PEARL #1: By the time hyperkalemia has significantly widened QRS complexes — there will not always be diffuse, “Eiffel-tower-like” T wave peaking. Instead, you might only see slightly-more-pointed-than-expected T wave peaks in no more than a handful of leads (as suggested by the pointed T wave peaks in leads I, V4, V5 and V6 of ECG #1).
  • PEARL #2: As per Drs. Gordon and Meyers — Sometimes with severe hyperkalemia, more than 1 dose of Calcium Gluconate may need to be given!

QUESTION: How do you know when you need to repeat Calcium Gluconate?


ANSWER: You don’t always know! That said:
  • If the cause is severe hyperkalemia — the patient may die without more Calcium. So if you suspect this diagnosis — then repeat the Calcium.
  • The HISTORY often provides an essential clue. (The patient in this case presented with DKA, without any hint in the history of drug overdose or toxicity — and severe acidosis may result in marked increase in extracellular K+.)
  • And — after giving the 1st dose of Calcium Gluconate in this case — the next ECG done shortly thereafter (ECG #2clearly shows improvement, in the form of: iLess RAD (the S wave in lead I of ECG #2 is not as negative as it was in ECG #1); andiiThe QRS is less wide (most noticeable in seeing that the S waves in leads I, V4, V5 and V6 of ECG #2 are not as wide as they were in ECG #1).

MPERSPECTIVE: There is a Brugada-ECG pattern in ECG #1, which if anything — is even more pronounced in leads V1 and V2 of ECG #2.
  • In my opinion — the ECG appearance of ECG #1 is not hyperkalemia that “looks like a Brugada pattern” — but rather a manifestation of Brugada Phenocopy — in which a Brugada-1 ECG pattern is seen as a result of some other factor. I discuss this distinction in detail in My Comment to the January 30, 2019 Dr. Smith post — and, beginning at 9:17 in my ECG Video on Brugada Syndrome.
  • If you want more on Brugada — Check out Josep Brugada’s 2018 State-of-the-Art Review on Brugada Syndrome.
  • For another very similar ECG case + related discussion — Please see My Comment on the 8/20/2019 ECG Guru (Scroll to the TOP of that page for the initial ECG).

NOTE: I fully acknowledge that you might call it “semantics” as to whether ECG manifestations that we see in ECG #1 reflect hyperkalemia vs Brugada Phenocopy caused by hyperkalemia — because in either case, these ECG manifestations resolve once hyperkalemia is treated (Note resolution of QRS widening, RAD, T wave peaking, and Brugada-1 ECG changes in ECG #3!). That said — I feel it important that:
  • Clinicians appreciate that there is an entity known as Brugada Phenocopy — in which a Brugada-1 ECG pattern identical to that seen in true Brugada Syndrome may be seen as a result of some other cause.
  • That among the LIST of potential other causes” of a Brugada-1 ECG pattern are certain DRUGS (calcium channel blockers; ß-blockers; antianginals; psychotropics; ETOH; cocaine; others …) — acute febrile illness — variations in autonomic tone — hypothermia — electrolyte imbalance (hyperkalemia; hypokalemia) — ischemia/infarction — bradycardia — post-cardioversion/defibrillation. There may be others ...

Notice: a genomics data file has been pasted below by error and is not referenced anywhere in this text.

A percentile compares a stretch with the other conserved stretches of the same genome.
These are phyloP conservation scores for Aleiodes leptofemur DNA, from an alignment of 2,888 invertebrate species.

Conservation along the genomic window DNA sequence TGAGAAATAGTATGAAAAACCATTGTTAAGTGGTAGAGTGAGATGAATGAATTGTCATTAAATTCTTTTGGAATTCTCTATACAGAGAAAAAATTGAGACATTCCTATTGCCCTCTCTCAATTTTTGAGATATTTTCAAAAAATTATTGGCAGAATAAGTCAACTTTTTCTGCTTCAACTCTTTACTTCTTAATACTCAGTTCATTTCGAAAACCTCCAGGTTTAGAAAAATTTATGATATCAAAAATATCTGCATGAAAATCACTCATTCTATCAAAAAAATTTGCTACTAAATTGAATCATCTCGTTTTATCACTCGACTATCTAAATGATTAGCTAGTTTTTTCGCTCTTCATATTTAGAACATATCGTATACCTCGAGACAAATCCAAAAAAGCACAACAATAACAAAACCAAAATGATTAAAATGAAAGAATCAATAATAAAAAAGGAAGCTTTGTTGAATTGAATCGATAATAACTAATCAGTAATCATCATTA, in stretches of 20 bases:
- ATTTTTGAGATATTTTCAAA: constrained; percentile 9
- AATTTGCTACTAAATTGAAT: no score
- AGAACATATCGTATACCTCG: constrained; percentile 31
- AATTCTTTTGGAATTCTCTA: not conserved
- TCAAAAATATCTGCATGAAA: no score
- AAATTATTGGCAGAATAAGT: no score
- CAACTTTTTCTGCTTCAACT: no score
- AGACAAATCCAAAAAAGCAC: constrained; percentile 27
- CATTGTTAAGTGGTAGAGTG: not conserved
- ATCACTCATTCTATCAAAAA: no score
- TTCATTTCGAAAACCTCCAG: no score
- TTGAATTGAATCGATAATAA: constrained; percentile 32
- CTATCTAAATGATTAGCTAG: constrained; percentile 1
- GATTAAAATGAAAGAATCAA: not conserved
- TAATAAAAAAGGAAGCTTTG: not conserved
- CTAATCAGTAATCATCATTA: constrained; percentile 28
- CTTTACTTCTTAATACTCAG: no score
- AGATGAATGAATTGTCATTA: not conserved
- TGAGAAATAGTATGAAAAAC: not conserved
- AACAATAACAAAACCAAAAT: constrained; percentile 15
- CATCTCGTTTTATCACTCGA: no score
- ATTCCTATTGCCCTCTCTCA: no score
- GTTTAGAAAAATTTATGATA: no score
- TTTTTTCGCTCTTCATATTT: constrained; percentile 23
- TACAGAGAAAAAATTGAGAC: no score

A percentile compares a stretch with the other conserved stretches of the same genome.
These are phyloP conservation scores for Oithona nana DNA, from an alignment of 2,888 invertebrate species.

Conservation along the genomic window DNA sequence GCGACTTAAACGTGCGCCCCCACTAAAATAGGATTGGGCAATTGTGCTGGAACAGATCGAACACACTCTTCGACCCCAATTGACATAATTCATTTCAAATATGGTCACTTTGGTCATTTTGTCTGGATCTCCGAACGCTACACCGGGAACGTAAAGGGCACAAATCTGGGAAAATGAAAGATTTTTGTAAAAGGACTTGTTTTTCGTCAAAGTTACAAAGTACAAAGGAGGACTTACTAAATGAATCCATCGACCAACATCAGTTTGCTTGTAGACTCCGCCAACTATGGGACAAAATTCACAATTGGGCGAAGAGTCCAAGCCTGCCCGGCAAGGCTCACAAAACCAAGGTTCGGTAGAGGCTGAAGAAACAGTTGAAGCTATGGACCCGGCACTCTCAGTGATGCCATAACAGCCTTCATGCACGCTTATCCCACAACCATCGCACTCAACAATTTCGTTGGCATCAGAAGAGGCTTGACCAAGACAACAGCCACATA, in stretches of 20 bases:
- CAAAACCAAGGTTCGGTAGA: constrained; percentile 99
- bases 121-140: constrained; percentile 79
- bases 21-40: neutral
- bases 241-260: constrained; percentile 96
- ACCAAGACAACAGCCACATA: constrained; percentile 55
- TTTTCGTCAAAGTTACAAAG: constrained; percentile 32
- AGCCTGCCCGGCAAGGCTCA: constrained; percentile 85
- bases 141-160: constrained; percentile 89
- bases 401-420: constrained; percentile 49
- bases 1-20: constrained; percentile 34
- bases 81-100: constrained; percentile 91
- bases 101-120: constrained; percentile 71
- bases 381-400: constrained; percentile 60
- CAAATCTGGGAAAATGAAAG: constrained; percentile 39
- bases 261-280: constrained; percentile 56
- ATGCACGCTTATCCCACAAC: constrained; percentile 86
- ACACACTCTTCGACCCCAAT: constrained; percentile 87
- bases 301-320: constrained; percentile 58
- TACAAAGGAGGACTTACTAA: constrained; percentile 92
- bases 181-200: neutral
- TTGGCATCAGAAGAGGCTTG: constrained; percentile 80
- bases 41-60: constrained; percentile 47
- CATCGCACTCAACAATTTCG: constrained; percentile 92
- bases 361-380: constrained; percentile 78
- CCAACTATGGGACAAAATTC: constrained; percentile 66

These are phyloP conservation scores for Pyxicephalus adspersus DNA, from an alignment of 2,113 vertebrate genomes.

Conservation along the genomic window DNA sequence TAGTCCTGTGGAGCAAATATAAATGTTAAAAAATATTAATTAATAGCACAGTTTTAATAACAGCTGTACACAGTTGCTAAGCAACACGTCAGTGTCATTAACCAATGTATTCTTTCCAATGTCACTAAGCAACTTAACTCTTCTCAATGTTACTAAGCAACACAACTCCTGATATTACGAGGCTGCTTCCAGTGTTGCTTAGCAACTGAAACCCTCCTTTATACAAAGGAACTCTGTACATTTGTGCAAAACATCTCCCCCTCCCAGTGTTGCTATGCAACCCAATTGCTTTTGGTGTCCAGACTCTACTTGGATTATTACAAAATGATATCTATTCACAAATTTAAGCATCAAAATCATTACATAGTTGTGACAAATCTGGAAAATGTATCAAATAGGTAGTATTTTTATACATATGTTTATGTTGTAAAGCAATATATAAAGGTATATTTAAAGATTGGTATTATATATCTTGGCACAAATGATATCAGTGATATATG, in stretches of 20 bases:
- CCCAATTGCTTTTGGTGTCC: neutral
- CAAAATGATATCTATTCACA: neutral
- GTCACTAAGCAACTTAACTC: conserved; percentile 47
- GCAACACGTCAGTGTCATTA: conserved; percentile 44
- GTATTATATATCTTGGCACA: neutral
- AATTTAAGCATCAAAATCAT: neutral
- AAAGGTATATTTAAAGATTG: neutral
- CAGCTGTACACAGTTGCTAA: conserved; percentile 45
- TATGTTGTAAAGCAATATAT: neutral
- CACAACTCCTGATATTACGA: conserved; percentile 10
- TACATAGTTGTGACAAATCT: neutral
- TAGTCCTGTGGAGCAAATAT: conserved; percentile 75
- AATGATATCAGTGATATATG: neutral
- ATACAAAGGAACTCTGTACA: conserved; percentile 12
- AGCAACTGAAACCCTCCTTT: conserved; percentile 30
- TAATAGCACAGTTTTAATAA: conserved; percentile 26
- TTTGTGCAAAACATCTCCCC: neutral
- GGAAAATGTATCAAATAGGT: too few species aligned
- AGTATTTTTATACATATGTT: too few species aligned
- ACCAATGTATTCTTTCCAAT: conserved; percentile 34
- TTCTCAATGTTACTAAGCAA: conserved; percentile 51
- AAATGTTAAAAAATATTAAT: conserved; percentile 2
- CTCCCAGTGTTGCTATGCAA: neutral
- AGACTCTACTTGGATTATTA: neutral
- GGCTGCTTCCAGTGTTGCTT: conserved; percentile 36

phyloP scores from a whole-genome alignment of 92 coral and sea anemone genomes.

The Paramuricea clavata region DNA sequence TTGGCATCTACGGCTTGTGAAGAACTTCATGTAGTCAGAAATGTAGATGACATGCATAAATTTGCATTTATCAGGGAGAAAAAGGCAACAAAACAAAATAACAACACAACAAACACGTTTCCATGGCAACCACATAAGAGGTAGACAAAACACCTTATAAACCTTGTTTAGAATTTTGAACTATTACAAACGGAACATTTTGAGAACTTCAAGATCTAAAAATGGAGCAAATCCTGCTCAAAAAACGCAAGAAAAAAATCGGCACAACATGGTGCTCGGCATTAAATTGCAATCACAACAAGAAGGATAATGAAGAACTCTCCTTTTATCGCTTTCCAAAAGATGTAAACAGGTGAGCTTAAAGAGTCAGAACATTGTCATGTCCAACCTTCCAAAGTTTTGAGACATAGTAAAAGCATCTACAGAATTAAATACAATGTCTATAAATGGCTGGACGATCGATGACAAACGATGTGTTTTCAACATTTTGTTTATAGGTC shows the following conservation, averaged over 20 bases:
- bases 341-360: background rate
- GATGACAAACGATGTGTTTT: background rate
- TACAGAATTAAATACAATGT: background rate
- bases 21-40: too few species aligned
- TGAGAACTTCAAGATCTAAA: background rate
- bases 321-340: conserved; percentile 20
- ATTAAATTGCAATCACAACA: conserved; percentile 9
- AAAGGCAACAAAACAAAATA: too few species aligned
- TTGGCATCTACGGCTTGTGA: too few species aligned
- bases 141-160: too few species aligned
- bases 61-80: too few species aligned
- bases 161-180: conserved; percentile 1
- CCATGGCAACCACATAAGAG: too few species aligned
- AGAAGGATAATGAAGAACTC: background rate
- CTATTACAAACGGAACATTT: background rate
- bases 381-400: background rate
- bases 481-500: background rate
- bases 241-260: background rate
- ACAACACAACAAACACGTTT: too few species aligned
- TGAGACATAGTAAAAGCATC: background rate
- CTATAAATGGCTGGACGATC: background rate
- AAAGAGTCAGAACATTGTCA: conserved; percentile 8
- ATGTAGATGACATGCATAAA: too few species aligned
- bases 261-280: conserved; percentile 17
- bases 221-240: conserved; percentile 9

• That the entities I just listed should be considered in your differential diagnosis whenever you see a Brugada-1 ECG pattern.
  • The GOOD NEWS — is that if instead of true Brugada “Syndrome”, the reason for the Brugada-1 ECG pattern in your patient turns out to be Brugada Phenocopy precipitated by one or more of the above causes — and, that IF you find and “fix” the precipitating cause (as was done in this case of hyperkalemia due to DKA) — then longterm prognosis of the patient may not be adversely affected (and an ICD may not be needed, as it would be if true Brugada Syndrome was present)!



Monday, September 2, 2019

What is the differential of this very unusual ECG?


Take a look at this ECG first without clinical context:
What do you think?








There is sinus bradycardia with very unusual shortened QT interval (approximately 400 ms), for a QTc (Bazett) 358 ms. The T-waves have high amplitude and narrow bases, reminiscent of hyperkalemia, maybe also with hypercalcemia. The T-waves are not bulky or fat, and are therefore not hyperacute regardless of their amplitude.

Short QTc is rare, but has been described as less than 360 ms for males and less than 370 ms for females. Furthermore, less than 330 ms (males) or less than 340 ms (females) can be termed "very short QTc" and, in the absence of reversible causes, is considered by some to be diagnostic of Short QT Syndrome (SQTS) in an appropriate setting.



Now for the clinical context:

This was a young man with a gunshot wound to the head, who arrived comatose and critically ill. CT scan showed severe brain injury and cerebral edema.

As we have shown on this blog, intracranial hemorrhage can cause various ECG findings, sometimes imitating ischemia, often with bizarre long QT syndromes reminiscent of takotsubo / stress cardiomyopathy. However this is the first time I have seen dramatically shortened QT in this setting. There was no prior for comparison, but this finding would be extremely unlikely to be present on baseline, in the absence of congenital short QT syndrome.

The potassium and calcium levels were within normal limits.



Learning Points:
This ECG in another clinical context should make you consider hyperkalemia and/or hypercalcemia, but would not be consistent with hyperacute T-waves.

ICH / Brain injury can manifest in many bizarre ways on the ECG, usually with long QT with bizarre morphology, but many other findings may be possible. These ECG findings typically correlate with worse outcomes, however most practitioners would say that ECG findings rarely, if ever, add prognostic information beyond standard clinical evaluation in this setting.


Reference:

Viskin S. The QT interval: too long, too short or just right. Heart Rhythm 2009 May;6(5):711-5.


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Comment by KEN GRAUER, MD (9/2/2019):
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Great case by Dr. Meyers about an important ECG entity that is not commonly seen. As I suspect many of those reading this column did — I initially put hyperkalemia at the top of my differential diagnosis list.
  • That said — these T waves would be among the tallest and “skinniest” I’ve ever seen, if the etiology of this T wave appearance turned out to be hyperkalemia ...
Dr. Meyers highlights that an equally impressive finding as T wave appearance in this tracing is the shortened QTc interval. And, there’s another finding ...